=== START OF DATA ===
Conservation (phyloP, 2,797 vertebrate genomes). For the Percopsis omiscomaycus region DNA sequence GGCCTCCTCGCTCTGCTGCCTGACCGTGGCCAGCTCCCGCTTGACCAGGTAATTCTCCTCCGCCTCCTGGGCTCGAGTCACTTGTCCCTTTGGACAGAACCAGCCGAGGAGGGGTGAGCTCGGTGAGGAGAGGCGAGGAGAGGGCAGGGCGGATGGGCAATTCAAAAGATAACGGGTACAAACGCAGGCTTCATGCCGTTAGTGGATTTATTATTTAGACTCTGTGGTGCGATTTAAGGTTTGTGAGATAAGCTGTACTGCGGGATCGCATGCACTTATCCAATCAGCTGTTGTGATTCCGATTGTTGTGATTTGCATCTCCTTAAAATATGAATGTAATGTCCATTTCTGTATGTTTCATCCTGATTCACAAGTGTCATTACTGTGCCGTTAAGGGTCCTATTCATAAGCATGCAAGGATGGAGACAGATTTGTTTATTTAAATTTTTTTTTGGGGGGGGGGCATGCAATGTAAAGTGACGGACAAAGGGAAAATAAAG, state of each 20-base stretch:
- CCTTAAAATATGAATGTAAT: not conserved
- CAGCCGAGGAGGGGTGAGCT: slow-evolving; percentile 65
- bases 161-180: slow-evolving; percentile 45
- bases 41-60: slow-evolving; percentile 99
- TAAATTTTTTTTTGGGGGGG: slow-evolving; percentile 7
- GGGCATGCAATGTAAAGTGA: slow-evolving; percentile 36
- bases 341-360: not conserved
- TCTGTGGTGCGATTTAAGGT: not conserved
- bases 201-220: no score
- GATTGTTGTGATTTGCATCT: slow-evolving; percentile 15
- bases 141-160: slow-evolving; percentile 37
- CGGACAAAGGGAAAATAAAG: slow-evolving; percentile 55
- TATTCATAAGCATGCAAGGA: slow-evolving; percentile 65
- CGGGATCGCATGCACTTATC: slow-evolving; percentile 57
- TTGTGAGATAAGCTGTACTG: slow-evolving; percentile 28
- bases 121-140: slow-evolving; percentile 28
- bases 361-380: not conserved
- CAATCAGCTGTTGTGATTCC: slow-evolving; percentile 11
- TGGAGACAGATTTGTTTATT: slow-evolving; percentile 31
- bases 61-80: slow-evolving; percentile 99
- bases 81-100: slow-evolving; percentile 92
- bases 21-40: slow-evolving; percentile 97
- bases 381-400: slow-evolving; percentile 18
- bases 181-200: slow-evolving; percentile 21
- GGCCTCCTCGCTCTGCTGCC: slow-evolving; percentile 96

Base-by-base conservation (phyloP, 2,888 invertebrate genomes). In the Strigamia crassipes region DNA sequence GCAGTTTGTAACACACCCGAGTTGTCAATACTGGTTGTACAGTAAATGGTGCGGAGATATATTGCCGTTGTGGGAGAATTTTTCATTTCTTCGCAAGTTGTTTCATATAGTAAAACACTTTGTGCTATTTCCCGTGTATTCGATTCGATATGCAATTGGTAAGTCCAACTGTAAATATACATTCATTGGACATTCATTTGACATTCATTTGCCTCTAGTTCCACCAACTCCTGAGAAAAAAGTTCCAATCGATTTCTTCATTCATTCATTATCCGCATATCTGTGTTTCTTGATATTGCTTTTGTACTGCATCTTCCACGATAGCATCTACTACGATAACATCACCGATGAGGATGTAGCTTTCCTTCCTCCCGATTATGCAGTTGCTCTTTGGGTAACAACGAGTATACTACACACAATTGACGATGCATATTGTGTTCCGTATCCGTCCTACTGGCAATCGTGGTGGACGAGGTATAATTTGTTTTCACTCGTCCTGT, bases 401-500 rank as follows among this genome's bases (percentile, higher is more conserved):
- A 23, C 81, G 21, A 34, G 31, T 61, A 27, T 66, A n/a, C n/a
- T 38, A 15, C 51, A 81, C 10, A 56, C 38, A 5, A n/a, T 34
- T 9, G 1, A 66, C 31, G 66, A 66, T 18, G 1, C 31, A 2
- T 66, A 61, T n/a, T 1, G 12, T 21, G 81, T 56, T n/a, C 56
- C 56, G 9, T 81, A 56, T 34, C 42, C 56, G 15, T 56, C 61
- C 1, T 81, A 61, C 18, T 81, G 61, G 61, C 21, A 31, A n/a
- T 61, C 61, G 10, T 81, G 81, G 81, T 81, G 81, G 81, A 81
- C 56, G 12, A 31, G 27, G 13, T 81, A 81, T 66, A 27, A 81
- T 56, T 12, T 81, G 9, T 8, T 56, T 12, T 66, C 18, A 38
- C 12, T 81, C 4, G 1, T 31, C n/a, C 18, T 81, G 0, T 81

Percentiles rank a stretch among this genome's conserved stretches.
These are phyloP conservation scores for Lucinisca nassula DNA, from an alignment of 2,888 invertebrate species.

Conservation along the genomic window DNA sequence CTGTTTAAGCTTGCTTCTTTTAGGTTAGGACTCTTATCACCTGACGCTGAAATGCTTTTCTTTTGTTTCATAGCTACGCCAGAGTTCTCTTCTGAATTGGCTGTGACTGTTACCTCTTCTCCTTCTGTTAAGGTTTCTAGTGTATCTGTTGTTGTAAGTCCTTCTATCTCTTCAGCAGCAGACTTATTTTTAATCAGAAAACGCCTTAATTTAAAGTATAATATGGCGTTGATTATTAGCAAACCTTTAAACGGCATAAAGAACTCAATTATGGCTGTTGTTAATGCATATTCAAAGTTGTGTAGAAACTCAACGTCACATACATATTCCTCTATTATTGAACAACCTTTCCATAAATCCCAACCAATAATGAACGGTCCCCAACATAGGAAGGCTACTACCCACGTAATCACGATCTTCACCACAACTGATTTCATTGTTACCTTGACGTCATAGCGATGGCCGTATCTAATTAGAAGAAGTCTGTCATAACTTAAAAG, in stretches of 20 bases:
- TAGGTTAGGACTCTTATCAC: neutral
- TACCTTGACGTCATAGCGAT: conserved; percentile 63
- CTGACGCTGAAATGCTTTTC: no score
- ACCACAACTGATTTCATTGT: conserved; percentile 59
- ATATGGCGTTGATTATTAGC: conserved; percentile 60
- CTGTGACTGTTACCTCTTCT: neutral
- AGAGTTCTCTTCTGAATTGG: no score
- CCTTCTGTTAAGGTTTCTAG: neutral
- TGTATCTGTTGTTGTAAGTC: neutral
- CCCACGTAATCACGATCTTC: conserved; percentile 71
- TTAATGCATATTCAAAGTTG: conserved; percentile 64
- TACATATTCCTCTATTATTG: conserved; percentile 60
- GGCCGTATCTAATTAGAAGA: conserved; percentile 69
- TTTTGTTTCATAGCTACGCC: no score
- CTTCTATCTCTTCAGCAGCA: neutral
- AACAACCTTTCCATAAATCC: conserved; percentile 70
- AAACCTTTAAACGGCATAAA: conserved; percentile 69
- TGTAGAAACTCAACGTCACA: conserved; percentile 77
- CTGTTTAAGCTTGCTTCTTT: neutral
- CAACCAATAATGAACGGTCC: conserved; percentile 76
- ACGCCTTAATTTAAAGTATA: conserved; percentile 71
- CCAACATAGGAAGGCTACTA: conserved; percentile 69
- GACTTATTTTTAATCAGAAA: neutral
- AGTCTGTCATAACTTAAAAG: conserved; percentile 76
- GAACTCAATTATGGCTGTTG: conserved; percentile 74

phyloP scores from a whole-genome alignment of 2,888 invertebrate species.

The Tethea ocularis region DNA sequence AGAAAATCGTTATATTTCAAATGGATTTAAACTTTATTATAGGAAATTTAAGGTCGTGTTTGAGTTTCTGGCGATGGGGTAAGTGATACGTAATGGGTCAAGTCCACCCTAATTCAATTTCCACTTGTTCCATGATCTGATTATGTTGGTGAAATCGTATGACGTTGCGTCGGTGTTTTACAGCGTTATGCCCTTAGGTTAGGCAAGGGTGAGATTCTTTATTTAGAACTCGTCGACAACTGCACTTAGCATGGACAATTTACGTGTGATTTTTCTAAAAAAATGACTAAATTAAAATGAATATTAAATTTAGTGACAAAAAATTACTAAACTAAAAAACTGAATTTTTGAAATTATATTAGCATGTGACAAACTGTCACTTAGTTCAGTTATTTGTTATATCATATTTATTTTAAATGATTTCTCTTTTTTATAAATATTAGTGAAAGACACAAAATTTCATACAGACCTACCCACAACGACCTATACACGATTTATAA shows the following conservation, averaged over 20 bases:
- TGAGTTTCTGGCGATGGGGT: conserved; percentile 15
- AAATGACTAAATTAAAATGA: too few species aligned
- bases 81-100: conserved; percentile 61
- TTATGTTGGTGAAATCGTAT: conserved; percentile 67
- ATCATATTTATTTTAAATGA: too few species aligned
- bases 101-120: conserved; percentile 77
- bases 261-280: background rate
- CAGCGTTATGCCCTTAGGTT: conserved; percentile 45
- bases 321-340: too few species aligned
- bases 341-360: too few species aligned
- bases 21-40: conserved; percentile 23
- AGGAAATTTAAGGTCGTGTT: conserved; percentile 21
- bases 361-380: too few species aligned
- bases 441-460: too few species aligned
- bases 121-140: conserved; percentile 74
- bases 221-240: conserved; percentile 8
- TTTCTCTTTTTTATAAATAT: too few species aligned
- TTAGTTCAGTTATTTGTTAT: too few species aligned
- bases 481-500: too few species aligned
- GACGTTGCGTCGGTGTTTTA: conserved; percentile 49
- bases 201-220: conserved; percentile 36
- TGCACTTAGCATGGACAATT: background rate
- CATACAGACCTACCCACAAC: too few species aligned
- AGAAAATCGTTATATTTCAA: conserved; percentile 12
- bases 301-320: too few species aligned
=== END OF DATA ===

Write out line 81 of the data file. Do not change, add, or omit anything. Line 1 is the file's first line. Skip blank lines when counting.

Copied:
- bases 441-460: too few species aligned